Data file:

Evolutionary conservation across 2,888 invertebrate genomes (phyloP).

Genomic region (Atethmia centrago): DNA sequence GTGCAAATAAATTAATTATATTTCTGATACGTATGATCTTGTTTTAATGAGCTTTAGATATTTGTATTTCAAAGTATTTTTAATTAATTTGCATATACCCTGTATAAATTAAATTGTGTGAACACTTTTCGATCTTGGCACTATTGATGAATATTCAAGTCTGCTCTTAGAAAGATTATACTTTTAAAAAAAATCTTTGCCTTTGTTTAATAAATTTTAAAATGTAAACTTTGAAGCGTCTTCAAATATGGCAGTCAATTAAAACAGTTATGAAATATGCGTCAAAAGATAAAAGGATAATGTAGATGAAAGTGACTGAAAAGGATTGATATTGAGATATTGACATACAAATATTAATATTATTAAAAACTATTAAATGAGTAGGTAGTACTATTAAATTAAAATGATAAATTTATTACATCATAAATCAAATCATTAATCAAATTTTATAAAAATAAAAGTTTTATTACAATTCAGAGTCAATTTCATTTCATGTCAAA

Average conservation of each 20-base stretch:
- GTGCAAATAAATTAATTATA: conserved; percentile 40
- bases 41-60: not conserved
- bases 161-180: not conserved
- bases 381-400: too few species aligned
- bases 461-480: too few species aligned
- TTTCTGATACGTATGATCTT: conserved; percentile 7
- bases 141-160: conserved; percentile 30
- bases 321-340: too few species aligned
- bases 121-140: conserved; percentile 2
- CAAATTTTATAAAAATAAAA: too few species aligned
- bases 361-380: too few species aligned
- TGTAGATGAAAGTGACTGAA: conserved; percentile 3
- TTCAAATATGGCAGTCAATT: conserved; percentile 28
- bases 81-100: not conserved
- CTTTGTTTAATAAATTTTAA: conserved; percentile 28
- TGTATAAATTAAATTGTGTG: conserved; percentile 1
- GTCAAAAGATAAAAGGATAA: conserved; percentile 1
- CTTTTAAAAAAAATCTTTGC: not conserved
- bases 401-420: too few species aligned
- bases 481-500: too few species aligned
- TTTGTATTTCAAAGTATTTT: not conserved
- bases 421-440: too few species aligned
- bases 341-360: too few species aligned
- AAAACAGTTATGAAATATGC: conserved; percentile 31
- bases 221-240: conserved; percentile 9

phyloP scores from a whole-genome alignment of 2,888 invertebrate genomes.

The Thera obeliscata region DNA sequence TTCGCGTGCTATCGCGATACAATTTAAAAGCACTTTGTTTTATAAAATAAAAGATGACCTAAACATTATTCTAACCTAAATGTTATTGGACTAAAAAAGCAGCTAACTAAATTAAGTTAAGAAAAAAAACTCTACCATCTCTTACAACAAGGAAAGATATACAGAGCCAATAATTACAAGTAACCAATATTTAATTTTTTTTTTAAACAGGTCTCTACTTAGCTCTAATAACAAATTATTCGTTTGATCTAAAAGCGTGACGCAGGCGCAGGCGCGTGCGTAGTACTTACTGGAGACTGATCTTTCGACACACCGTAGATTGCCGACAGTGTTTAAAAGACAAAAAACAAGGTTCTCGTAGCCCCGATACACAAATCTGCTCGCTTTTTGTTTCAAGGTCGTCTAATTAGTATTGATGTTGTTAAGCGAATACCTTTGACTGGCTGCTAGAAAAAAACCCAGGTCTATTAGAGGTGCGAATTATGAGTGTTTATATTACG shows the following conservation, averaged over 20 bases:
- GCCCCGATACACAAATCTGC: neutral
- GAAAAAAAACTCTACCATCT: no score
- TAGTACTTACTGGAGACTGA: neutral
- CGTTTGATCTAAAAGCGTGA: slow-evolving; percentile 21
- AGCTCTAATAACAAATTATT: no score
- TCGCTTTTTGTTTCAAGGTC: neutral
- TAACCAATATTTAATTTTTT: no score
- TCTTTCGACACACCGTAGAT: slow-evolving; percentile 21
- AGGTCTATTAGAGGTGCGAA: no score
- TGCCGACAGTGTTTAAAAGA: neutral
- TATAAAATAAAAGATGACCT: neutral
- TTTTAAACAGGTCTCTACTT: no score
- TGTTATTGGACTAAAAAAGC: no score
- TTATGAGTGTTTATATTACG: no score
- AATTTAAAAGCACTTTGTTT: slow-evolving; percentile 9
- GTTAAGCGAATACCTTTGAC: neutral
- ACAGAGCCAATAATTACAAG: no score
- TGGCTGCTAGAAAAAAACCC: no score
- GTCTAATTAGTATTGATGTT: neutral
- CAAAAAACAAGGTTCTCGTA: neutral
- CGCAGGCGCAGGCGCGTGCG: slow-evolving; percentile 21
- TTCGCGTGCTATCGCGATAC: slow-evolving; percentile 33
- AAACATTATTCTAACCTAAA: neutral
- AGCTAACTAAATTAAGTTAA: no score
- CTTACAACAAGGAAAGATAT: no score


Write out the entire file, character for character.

Evolutionary conservation across 2,888 invertebrate genomes (phyloP).

Genomic region (Atethmia centrago): DNA sequence GTGCAAATAAATTAATTATATTTCTGATACGTATGATCTTGTTTTAATGAGCTTTAGATATTTGTATTTCAAAGTATTTTTAATTAATTTGCATATACCCTGTATAAATTAAATTGTGTGAACACTTTTCGATCTTGGCACTATTGATGAATATTCAAGTCTGCTCTTAGAAAGATTATACTTTTAAAAAAAATCTTTGCCTTTGTTTAATAAATTTTAAAATGTAAACTTTGAAGCGTCTTCAAATATGGCAGTCAATTAAAACAGTTATGAAATATGCGTCAAAAGATAAAAGGATAATGTAGATGAAAGTGACTGAAAAGGATTGATATTGAGATATTGACATACAAATATTAATATTATTAAAAACTATTAAATGAGTAGGTAGTACTATTAAATTAAAATGATAAATTTATTACATCATAAATCAAATCATTAATCAAATTTTATAAAAATAAAAGTTTTATTACAATTCAGAGTCAATTTCATTTCATGTCAAA

Average conservation of each 20-base stretch:
- GTGCAAATAAATTAATTATA: conserved; percentile 40
- bases 41-60: not conserved
- bases 161-180: not conserved
- bases 381-400: too few species aligned
- bases 461-480: too few species aligned
- TTTCTGATACGTATGATCTT: conserved; percentile 7
- bases 141-160: conserved; percentile 30
- bases 321-340: too few species aligned
- bases 121-140: conserved; percentile 2
- CAAATTTTATAAAAATAAAA: too few species aligned
- bases 361-380: too few species aligned
- TGTAGATGAAAGTGACTGAA: conserved; percentile 3
- TTCAAATATGGCAGTCAATT: conserved; percentile 28
- bases 81-100: not conserved
- CTTTGTTTAATAAATTTTAA: conserved; percentile 28
- TGTATAAATTAAATTGTGTG: conserved; percentile 1
- GTCAAAAGATAAAAGGATAA: conserved; percentile 1
- CTTTTAAAAAAAATCTTTGC: not conserved
- bases 401-420: too few species aligned
- bases 481-500: too few species aligned
- TTTGTATTTCAAAGTATTTT: not conserved
- bases 421-440: too few species aligned
- bases 341-360: too few species aligned
- AAAACAGTTATGAAATATGC: conserved; percentile 31
- bases 221-240: conserved; percentile 9

phyloP scores from a whole-genome alignment of 2,888 invertebrate genomes.

The Thera obeliscata region DNA sequence TTCGCGTGCTATCGCGATACAATTTAAAAGCACTTTGTTTTATAAAATAAAAGATGACCTAAACATTATTCTAACCTAAATGTTATTGGACTAAAAAAGCAGCTAACTAAATTAAGTTAAGAAAAAAAACTCTACCATCTCTTACAACAAGGAAAGATATACAGAGCCAATAATTACAAGTAACCAATATTTAATTTTTTTTTTAAACAGGTCTCTACTTAGCTCTAATAACAAATTATTCGTTTGATCTAAAAGCGTGACGCAGGCGCAGGCGCGTGCGTAGTACTTACTGGAGACTGATCTTTCGACACACCGTAGATTGCCGACAGTGTTTAAAAGACAAAAAACAAGGTTCTCGTAGCCCCGATACACAAATCTGCTCGCTTTTTGTTTCAAGGTCGTCTAATTAGTATTGATGTTGTTAAGCGAATACCTTTGACTGGCTGCTAGAAAAAAACCCAGGTCTATTAGAGGTGCGAATTATGAGTGTTTATATTACG shows the following conservation, averaged over 20 bases:
- GCCCCGATACACAAATCTGC: neutral
- GAAAAAAAACTCTACCATCT: no score
- TAGTACTTACTGGAGACTGA: neutral
- CGTTTGATCTAAAAGCGTGA: slow-evolving; percentile 21
- AGCTCTAATAACAAATTATT: no score
- TCGCTTTTTGTTTCAAGGTC: neutral
- TAACCAATATTTAATTTTTT: no score
- TCTTTCGACACACCGTAGAT: slow-evolving; percentile 21
- AGGTCTATTAGAGGTGCGAA: no score
- TGCCGACAGTGTTTAAAAGA: neutral
- TATAAAATAAAAGATGACCT: neutral
- TTTTAAACAGGTCTCTACTT: no score
- TGTTATTGGACTAAAAAAGC: no score
- TTATGAGTGTTTATATTACG: no score
- AATTTAAAAGCACTTTGTTT: slow-evolving; percentile 9
- GTTAAGCGAATACCTTTGAC: neutral
- ACAGAGCCAATAATTACAAG: no score
- TGGCTGCTAGAAAAAAACCC: no score
- GTCTAATTAGTATTGATGTT: neutral
- CAAAAAACAAGGTTCTCGTA: neutral
- CGCAGGCGCAGGCGCGTGCG: slow-evolving; percentile 21
- TTCGCGTGCTATCGCGATAC: slow-evolving; percentile 33
- AAACATTATTCTAACCTAAA: neutral
- AGCTAACTAAATTAAGTTAA: no score
- CTTACAACAAGGAAAGATAT: no score